“I intend to leave after my death a large fund for the promotion of the peace idea, but I am skeptical as to its results.”

–Alfred Nobel


Alfred Nobel, born on 21 October 1833 and passed away on 10 December 1896, was a Swedish chemist, inventor and ironically enough a pacifist. Nobel is more known for the most prestigious prize the Nobel Prize rather than for his inventions. Since 1901, the Nobel Prize has been honouring men and women from all corners of the globe for outstanding achievements in physics, chemistry, physiology or medicine, literature, and for work in peace. The foundations for the prize were laid in 1895 when Alfred Nobel wrote his last will, leaving much of his wealth to the establishment of the Nobel Prize.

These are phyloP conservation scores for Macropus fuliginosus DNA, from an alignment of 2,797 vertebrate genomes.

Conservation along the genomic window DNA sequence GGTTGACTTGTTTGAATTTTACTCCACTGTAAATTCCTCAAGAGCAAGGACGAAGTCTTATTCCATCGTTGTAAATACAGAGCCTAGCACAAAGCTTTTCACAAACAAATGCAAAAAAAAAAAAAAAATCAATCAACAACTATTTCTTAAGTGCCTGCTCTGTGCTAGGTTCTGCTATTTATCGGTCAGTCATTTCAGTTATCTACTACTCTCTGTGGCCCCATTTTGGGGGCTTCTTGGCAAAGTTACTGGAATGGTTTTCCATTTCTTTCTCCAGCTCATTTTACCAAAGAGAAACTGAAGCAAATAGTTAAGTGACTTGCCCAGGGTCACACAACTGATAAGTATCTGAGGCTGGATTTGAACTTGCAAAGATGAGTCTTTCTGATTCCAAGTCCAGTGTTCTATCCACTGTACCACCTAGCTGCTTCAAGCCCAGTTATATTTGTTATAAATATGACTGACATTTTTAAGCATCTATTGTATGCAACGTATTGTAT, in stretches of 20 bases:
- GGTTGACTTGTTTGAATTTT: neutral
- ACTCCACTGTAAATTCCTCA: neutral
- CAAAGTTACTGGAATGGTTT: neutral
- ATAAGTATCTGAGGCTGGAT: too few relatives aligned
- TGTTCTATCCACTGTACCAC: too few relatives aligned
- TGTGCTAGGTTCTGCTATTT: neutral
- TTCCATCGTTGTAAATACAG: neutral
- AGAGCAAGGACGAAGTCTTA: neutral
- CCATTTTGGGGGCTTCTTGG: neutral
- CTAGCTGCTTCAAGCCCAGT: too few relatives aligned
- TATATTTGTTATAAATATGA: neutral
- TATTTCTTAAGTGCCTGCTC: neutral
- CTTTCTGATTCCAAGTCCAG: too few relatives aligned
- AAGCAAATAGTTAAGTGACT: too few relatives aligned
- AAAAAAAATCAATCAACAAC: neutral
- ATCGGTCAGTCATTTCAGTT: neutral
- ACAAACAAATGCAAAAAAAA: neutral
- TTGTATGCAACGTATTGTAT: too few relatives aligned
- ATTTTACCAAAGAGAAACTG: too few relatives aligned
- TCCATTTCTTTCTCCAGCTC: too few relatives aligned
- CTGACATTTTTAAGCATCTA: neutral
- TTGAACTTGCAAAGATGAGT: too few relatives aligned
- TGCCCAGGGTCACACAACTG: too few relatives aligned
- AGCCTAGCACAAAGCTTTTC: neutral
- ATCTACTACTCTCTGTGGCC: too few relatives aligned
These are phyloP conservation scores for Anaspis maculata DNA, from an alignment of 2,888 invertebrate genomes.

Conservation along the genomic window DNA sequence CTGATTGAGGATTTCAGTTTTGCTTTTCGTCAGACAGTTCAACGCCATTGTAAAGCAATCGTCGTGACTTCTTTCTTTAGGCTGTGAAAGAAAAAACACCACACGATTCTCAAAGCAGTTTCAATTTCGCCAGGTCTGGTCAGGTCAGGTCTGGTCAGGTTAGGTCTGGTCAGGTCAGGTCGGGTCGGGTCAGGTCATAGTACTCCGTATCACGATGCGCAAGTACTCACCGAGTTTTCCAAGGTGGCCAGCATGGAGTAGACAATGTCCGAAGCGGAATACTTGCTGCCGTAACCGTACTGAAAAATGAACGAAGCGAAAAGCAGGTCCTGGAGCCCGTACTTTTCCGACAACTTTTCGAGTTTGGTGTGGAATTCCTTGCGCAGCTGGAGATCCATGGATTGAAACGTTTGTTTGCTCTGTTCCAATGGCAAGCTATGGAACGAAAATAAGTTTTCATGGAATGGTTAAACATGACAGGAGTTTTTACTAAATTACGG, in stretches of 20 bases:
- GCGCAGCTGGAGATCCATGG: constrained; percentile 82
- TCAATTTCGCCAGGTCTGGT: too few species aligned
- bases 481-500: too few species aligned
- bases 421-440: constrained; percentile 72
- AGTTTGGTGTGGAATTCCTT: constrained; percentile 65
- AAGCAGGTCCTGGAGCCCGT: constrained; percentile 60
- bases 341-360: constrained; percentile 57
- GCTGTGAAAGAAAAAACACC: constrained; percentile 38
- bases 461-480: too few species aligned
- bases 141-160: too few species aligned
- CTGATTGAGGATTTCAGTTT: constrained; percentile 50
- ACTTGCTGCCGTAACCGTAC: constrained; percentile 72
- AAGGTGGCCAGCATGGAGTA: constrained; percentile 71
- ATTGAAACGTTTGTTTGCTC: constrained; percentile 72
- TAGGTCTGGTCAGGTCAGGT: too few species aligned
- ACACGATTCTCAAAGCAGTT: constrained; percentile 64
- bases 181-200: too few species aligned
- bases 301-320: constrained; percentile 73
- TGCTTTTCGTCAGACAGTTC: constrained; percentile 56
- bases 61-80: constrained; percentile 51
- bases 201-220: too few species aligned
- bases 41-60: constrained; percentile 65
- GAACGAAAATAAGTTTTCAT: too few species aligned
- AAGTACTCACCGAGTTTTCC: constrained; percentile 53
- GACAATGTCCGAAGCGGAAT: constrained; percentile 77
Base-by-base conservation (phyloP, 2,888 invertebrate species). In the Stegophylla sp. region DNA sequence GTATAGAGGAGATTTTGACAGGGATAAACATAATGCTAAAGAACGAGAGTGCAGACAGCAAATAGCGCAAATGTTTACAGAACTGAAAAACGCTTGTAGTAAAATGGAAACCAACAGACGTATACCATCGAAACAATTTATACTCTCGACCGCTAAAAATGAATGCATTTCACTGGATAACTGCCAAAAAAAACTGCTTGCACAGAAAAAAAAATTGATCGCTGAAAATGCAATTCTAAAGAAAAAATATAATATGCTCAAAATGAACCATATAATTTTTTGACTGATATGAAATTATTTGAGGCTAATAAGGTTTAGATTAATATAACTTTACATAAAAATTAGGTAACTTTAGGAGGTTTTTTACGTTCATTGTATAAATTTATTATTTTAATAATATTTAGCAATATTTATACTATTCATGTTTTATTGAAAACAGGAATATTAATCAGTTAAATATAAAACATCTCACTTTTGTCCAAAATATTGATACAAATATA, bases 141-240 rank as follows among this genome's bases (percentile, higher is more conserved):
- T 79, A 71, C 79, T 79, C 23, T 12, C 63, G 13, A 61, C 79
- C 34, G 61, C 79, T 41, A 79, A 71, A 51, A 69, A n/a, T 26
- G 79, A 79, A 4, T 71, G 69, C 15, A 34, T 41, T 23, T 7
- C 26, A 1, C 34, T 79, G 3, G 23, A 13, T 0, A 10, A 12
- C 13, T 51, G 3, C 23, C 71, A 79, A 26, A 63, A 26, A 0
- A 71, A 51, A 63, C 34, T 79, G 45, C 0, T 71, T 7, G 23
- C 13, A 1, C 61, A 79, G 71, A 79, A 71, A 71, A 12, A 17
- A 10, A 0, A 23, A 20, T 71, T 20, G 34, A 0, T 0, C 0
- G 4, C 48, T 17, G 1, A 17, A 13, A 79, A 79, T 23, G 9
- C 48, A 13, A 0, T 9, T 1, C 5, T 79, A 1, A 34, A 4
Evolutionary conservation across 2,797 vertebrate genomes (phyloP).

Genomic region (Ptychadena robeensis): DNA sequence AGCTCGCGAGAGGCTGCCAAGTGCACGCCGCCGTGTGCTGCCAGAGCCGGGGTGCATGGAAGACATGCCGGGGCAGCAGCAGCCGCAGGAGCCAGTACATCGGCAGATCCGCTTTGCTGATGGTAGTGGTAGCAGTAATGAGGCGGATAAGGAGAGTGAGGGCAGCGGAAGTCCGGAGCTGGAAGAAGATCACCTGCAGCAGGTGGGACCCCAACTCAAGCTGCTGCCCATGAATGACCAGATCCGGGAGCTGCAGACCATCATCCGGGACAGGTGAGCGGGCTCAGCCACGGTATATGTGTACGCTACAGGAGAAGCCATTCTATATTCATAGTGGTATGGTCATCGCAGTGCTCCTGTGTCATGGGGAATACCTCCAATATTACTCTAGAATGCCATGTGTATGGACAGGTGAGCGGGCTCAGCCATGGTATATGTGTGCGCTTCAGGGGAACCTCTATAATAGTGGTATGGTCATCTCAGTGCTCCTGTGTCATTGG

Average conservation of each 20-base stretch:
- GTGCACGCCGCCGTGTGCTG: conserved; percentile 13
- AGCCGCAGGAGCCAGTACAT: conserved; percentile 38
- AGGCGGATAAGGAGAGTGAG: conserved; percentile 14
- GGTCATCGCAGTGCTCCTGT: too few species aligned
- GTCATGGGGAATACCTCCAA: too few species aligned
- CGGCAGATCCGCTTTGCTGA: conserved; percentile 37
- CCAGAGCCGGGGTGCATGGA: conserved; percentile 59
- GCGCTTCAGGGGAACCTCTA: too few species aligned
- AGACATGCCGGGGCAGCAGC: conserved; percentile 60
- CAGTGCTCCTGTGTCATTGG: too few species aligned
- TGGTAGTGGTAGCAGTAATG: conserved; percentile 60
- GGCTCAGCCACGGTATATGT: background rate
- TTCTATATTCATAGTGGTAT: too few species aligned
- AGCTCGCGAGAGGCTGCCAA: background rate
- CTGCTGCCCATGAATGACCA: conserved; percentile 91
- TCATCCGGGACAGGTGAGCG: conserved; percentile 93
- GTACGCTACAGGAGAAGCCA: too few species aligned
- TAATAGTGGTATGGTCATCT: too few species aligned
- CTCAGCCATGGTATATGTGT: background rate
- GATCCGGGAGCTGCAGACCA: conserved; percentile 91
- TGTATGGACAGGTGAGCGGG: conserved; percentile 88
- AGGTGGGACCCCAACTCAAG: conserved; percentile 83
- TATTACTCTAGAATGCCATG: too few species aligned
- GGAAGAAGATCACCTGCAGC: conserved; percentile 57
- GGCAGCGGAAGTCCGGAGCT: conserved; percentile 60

However, what is least discussed whenever Alfred Nobel is subject of a discussion is his invention dynamite that completely changed the methods of wars. While it is true that his invention killed millions of people, it is also important to mention that Alfred Nobel himself was a pacifist and loathed wars. Once he knew of the devastating effects of dynamite in battles, he tried to improve his legacy. One year before he died in 1896, Nobel signed his last will, which set aside the majority of his vast estate to establish the five Nobel Prizes, including one awarded for the pursuit of peace. However, the Nobel Prizes for Peace and Literature sometimes become controversial because of the recipients.